The community is beautiful; the congregation is welcoming.  Invite someone to share in the experience of Our Saviour.  It will change their lives.  If you are a member of the Diocese - take a short drive to Our Saviour and take in this extraordinary sanctuary and pray.  We are doing great things in the name of Jesus Christ.  Visit Our Saviour at: http://churchofoursaviour.net

ST. JOHN’S HUNTINGTON VALLEY

I find St. John to be a community of hope. Fr. Bond is also the Rector of this “new life” congregation.   They are confident that no obstacle will impede their journey toward the risen Lord.  They have endured various challenges and turned them into opportunities.  Before my consecration as Bishop, the community had decided to sell the larger structure and worship in the historic sanctuary on the campus grounds.  It is a beautiful and sacred place.  It has held prayer services for years.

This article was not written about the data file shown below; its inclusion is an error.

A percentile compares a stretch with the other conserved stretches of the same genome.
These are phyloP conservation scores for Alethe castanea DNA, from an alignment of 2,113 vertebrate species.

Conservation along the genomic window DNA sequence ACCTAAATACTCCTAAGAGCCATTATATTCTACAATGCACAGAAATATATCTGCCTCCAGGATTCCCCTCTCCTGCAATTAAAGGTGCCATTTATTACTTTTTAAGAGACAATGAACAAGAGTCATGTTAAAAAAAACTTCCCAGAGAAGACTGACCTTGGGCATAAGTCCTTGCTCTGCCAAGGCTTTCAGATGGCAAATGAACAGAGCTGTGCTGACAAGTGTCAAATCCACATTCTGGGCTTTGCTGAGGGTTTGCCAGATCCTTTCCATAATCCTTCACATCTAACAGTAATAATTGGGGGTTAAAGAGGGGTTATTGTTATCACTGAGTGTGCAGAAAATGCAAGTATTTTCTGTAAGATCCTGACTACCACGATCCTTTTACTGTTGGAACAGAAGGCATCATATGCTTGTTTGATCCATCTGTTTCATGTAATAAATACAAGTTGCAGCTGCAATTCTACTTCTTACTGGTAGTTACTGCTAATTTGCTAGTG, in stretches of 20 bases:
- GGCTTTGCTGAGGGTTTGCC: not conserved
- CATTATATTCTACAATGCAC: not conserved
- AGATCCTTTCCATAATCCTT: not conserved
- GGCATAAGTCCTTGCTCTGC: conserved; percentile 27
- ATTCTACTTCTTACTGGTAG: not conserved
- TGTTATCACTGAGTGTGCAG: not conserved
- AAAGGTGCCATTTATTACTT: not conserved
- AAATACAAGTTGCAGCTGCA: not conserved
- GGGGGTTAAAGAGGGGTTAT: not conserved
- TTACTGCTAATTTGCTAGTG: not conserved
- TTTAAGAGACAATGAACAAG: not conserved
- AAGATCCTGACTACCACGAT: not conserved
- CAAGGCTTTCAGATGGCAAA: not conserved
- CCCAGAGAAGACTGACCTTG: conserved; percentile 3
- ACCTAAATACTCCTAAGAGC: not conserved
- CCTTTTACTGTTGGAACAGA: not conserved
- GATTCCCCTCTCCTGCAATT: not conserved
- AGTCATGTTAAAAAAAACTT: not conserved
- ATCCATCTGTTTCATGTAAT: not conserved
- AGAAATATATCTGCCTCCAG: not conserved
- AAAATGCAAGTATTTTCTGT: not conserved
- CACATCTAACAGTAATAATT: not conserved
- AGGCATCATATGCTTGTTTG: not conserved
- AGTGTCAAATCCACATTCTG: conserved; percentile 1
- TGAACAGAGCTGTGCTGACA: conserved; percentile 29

The community discerned, prayed, and worked toward the new life.  I am excited about the future and the possibilities.  There are plans to care for the cemetery and care for the sanctuary.  The people of St. John's gather together each Sunday to share prayer, engage scripture, and embody community in the pure, sacred meal of Eucharist (thanksgiving), by which Jesus invited his friends to celebrate his living memory. Our members, friends, and guests are joined by the Spirit in Holy Communion, as we are nourished for lives and ministries of hospitality, service, and peacemaking.

During my visit, we toured the sanctuary and walked the grounds.  One can feel the hopefulness of the people and the prayers of the place.   It was a joyous pilgrimage visit.  We sat in the sanctuary and shared a pizza.  We discussed how we could move forward and look to growth rather than any obstacles.